The state of North Carolina has passed a law that makes it a crime for students to bully teachers online. There are already anti-bullying laws about student-to-student cyberbullying. This law is the first to make it a crime to “intimidate or torment” teachers online.
You may remember last summer when a bus driver was bullied until she cried. Students then put that video on YouTube where it exploded. The public was outraged and raised over $700,000 on indiegogo.com so that the bus driver could have a break from the malicious students.
Incidents like that one and those reported by NPR this morning are certainly inappropriate behaviors. But, there is some debate over whether or not they should be made criminal offenses, complete with jail time and fines. Chris Brook of the ACLU of North Carolina says the law is too broad for a “dumb mistake [teens] make, something stupid they say.”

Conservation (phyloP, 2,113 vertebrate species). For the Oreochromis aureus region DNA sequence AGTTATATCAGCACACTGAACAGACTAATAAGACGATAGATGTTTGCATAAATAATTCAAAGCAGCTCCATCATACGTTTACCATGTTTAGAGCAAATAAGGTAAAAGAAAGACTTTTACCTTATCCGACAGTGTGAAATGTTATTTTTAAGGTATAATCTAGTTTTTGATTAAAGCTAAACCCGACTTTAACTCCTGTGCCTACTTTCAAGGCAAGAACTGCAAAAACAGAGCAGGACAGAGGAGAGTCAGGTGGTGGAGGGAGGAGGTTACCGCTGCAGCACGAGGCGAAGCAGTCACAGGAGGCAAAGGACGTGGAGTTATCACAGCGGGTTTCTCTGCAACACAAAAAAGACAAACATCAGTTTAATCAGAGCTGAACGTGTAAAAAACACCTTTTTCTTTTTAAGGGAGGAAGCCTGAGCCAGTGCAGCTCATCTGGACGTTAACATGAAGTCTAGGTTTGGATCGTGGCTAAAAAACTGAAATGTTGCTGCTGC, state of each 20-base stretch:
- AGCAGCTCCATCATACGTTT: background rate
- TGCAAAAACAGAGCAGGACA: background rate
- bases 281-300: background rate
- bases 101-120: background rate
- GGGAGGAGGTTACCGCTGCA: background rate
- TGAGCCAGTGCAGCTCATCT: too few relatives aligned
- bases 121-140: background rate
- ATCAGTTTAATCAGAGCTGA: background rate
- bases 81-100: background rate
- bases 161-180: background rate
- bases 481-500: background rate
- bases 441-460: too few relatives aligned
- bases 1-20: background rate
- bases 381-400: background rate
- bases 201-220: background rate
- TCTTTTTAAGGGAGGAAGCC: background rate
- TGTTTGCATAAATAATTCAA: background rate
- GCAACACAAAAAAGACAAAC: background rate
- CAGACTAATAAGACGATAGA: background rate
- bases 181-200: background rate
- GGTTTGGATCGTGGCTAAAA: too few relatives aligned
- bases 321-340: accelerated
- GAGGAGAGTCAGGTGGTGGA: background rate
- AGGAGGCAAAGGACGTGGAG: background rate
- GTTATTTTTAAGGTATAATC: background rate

Chip Douglas, a North Carolina teacher seems to agree. A 10th-grade student created a fake Twitter account under his name and posted terrible comments that reflected the teacher as a “drug addict, violent person.” He told the student that he planned to call the police, but in the end decided not to. The student, who Douglas recounts as excelling in class, took the account down. Douglas didn’t want to create a permanent black mark for a student who could otherwise achieve future success. So, he didn’t press charges. He did, however, resign.
What do you think? Should students who bully teachers be convicted of it as a crime? What would the long-term effect of that action be for the student? Or the teacher? What else can school districts and individual classroom teachers do to prevent cyberbullying?